Fourth-year philosophy major Franz Kurtzke is running for VP Academic and University Affairs (VPAUA) on a platform of free speech and social justice reform — largely the same topics included in his lettering campaign, for which he gained a bit of notoriety after entering locked campus residences without permission.
Kurtzke’s platform is three-pronged: he wants to improve “viewpoint diversity” at UBC so students “learn how to debate”; promote “comprehensive research-based dialogue” on rape culture and sexual assault; and introduce “antifragile” mental health policies — he likes safe spaces, but not trigger warnings.
The most important issue he’ll face in office, Kurtzke said, is opening up dialogue. He wants to find people who are self-censoring conservative viewpoints and make them feel free to speak, as Kurtzke said he feels “unsafe” as a white man enrolling in GRSJ classes.
During the debate, he said getting UBC to adopt the Chicago Principles — a commitment to free speech made by the University of Chicago and other institutions — would be a top priority, but a “totally long shot.”
Kurtzke also wants to improve the waitlist for psychiatry; cut down on classes with “To Be Announced” professors during registration; improve TeachEval and CoursEval; remove the requirement from housing contracts for medical cannabis users to register with Student Housing and Hospitality Services prior to possessing cannabis in residence; and increase course content on psychedelic medicine.
Kurtzke has been asked multiple times by The Ubyssey where free speech is being impeded at UBC and has either refused to answer the question or mentioned an incident in which he said he was “bullied” by female Ubyssey staff for pitching an article arguing against rape culture — as previously mentioned in his various lettering campaigns.
At the debate, he also gave an anecdote about getting negative reactions after speaking up about men’s lack of reproductive rights in PSYC 350, a class of human sexuality.
Otherwise, he said that self-censorship is rampant. He also said many professors agree with him, but did not disclose any names.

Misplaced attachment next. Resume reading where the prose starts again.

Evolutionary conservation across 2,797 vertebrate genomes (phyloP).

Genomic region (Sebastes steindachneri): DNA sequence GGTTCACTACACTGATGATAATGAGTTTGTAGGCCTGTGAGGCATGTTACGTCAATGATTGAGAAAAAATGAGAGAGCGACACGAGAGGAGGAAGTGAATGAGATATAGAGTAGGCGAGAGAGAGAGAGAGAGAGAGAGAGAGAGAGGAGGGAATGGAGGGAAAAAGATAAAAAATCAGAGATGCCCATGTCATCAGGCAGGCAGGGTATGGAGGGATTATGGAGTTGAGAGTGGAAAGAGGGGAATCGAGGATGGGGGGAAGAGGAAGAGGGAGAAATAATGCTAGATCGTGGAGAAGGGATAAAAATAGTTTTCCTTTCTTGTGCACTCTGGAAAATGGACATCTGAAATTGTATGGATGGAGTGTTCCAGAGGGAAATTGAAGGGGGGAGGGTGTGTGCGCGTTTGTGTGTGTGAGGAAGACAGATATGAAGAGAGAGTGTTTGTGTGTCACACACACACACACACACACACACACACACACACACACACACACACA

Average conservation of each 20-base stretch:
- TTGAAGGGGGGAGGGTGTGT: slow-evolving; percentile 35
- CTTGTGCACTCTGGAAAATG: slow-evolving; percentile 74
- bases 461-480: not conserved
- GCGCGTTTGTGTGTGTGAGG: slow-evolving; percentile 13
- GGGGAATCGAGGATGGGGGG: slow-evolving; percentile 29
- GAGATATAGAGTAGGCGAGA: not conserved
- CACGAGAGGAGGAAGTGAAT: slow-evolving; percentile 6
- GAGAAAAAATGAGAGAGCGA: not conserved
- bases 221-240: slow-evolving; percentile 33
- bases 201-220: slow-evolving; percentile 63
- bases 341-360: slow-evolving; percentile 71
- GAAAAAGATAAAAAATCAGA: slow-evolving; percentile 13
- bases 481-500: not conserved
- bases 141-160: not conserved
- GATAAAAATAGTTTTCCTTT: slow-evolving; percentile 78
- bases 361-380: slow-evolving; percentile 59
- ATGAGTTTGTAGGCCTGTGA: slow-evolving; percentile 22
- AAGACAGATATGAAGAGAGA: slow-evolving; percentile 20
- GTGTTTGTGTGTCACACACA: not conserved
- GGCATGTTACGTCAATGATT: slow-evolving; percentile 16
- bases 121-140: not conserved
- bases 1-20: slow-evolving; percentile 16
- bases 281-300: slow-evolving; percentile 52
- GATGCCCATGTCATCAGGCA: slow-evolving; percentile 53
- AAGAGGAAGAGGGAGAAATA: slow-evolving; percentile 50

While Kurtzke’s narrow platform could conceivably be accomplished under the VPAUA’s portfolio, he refused to make any commitments during the debate about what students would actually see from him by the end of the year, and was upfront about his lack of knowledge regarding the position and its responsibilities.
“I didn’t know that this position existed until a week, or less, ago,” he said in his campaign video.
On Reddit, he wrote, “the goal here is to put me in a position to be able to have significant impact on things, from the inside, to promote free speech, and reform of the social justice movement.”
During the debate, Kurtzke either could not speak on or admitted he didn’t know anything about every specific VPAUA responsibility mentioned, including the Academic Experience Survey, UBC’s Excellence Fund, UBC’s policy on sexual assault, or anything the VPAUA office has accomplished during his UBC career.
“I can honestly say that I’m not aware of any impact, positive or negative, the VP Academic office has had on my life,” he said, adding that that might be because the AMS isn’t advertising their services properly — something his opponent, Max Holmes, agreed with.
Kurtzke doesn’t have anything in his platform about housing, equity, affordability or liaising with the administration, which are traditionally major priorities of the VPAUA.
“I think they are implied,” he said during the debate, noting that he thinks he should focus on specific priorities in order to get things done.
Regarding equity, Kurtzke said, “I think we need to focus on inclusivity, but some of it, it’s a bit too much,” and that “some of this hyper-political stuff is actually making the situation worse.”
When asked to name the most important group he’d work with during his term, Kurtzke responded with the administrators, specifically Senior Advisor to the Provosts on Academic Freedom Neil Guppy and President Santa Ono. He said he doesn’t think that VPAUA has met with administration recently, which is false.
After multiple questions about topics Kurtzke seemed to have little to no grasp on, he took a chance to rebut one of Holmes’s answers to state that he felt “ambushed” and didn’t “like the direction this was going,” mentioning unspecified “ethical concerns” in the room.
Kurtzke declined to be interviewed for this article, first stating that he was “too tired and busy,” then after the debate that the author seemed “incorrigibly shady.”
Near the end of the debate, student Senator Ian Sapollnik asked Kurtzke how he can determine he doesn’t need a working knowledge of major parts of the VPAUA’s responsibilities when he doesn’t know what those responsibilities are.
“When I take office, I’ll be in precisely the same position as all previous candidates. Everyone has to start somewhere,” said Kurtzke. “And that’s where I’ll start — with the beginning.”